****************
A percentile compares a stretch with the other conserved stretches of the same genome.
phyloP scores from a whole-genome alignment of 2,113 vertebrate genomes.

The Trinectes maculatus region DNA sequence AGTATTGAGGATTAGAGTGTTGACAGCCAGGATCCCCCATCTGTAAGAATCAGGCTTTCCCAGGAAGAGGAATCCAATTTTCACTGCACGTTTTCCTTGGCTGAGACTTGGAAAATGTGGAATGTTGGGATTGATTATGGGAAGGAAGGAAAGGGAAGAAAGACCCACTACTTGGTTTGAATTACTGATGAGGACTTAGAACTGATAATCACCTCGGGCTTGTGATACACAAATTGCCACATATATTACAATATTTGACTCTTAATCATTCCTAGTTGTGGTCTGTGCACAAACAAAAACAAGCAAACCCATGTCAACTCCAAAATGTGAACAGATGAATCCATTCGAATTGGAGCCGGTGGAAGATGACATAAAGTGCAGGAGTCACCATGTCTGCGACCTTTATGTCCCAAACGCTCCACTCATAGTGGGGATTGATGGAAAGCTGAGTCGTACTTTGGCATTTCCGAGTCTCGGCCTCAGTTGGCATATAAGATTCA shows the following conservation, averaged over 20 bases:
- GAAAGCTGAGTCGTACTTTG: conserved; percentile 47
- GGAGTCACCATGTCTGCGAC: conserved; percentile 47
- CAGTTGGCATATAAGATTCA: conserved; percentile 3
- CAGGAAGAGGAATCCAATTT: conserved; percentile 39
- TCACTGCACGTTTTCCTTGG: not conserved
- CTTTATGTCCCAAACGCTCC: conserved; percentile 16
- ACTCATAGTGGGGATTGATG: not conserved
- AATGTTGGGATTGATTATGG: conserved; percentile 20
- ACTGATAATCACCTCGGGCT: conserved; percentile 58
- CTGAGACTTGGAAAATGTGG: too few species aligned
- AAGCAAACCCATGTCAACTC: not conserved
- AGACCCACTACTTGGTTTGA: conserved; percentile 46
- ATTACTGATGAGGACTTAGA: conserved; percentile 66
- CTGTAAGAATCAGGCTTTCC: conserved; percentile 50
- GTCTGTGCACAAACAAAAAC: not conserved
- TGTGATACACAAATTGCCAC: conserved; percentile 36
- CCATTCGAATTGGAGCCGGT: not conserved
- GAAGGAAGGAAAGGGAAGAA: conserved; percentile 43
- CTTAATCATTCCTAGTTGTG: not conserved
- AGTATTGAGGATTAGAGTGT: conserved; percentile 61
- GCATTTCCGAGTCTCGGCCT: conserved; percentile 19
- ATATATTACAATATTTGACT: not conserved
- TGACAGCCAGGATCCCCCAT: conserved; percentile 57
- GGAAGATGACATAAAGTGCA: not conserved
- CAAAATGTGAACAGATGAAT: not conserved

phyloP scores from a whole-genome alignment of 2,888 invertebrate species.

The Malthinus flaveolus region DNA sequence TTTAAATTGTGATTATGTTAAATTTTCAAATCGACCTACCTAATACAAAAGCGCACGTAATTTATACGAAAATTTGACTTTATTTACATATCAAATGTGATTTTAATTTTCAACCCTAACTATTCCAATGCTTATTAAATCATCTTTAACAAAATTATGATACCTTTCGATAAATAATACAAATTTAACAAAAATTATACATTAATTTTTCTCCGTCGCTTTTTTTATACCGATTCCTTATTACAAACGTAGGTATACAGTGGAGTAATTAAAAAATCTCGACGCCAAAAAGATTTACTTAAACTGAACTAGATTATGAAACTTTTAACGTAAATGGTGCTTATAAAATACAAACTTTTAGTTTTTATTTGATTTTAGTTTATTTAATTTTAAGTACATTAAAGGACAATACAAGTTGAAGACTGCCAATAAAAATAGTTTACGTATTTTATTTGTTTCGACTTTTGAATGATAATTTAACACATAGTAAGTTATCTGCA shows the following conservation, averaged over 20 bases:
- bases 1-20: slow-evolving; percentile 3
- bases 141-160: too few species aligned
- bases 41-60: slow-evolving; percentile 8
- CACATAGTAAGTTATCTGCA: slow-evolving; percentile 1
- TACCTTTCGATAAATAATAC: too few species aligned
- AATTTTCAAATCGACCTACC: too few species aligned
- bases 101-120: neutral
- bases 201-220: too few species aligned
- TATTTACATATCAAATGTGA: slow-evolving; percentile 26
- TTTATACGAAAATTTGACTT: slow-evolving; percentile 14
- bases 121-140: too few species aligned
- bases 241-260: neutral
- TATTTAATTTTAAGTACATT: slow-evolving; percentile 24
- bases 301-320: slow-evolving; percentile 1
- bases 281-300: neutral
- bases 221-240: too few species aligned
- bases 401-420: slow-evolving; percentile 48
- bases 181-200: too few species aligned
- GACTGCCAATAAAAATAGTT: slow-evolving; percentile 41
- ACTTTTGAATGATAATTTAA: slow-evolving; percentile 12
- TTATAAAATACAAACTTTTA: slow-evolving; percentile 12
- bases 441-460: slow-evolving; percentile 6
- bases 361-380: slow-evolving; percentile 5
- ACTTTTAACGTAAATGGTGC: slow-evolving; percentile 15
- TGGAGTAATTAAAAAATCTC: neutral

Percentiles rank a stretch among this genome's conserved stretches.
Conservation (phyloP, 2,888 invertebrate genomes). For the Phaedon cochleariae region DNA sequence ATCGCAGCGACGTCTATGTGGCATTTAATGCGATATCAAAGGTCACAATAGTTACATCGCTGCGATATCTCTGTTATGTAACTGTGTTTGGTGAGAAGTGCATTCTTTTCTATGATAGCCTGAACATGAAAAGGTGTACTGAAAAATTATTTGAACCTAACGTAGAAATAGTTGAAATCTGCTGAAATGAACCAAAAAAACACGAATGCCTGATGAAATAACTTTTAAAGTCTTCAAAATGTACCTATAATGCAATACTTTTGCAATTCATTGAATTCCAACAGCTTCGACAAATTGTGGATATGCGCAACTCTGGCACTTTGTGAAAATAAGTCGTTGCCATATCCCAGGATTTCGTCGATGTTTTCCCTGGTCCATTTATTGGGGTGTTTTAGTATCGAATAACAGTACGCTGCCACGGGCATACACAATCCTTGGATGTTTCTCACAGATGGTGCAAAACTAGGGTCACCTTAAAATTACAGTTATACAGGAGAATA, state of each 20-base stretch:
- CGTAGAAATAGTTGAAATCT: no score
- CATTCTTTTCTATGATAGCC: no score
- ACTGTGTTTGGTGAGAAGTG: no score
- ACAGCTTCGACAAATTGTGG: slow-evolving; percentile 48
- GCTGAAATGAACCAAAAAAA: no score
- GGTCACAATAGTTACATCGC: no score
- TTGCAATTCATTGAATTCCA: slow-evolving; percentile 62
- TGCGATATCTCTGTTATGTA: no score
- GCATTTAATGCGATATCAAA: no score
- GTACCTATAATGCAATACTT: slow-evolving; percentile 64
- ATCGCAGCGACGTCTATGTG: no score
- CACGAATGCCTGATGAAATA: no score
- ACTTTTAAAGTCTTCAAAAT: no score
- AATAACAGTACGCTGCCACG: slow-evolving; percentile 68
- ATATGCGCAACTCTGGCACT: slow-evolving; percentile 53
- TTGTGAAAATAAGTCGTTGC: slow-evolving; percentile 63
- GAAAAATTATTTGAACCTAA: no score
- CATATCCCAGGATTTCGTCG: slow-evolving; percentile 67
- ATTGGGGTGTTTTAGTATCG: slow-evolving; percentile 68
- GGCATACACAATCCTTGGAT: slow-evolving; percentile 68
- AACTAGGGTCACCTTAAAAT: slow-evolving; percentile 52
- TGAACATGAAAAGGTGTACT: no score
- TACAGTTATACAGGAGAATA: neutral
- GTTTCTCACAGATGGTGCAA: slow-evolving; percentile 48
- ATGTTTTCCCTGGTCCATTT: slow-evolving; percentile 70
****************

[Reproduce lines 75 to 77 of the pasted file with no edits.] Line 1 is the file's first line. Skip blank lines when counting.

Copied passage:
- CATATCCCAGGATTTCGTCG: slow-evolving; percentile 67
- ATTGGGGTGTTTTAGTATCG: slow-evolving; percentile 68
- GGCATACACAATCCTTGGAT: slow-evolving; percentile 68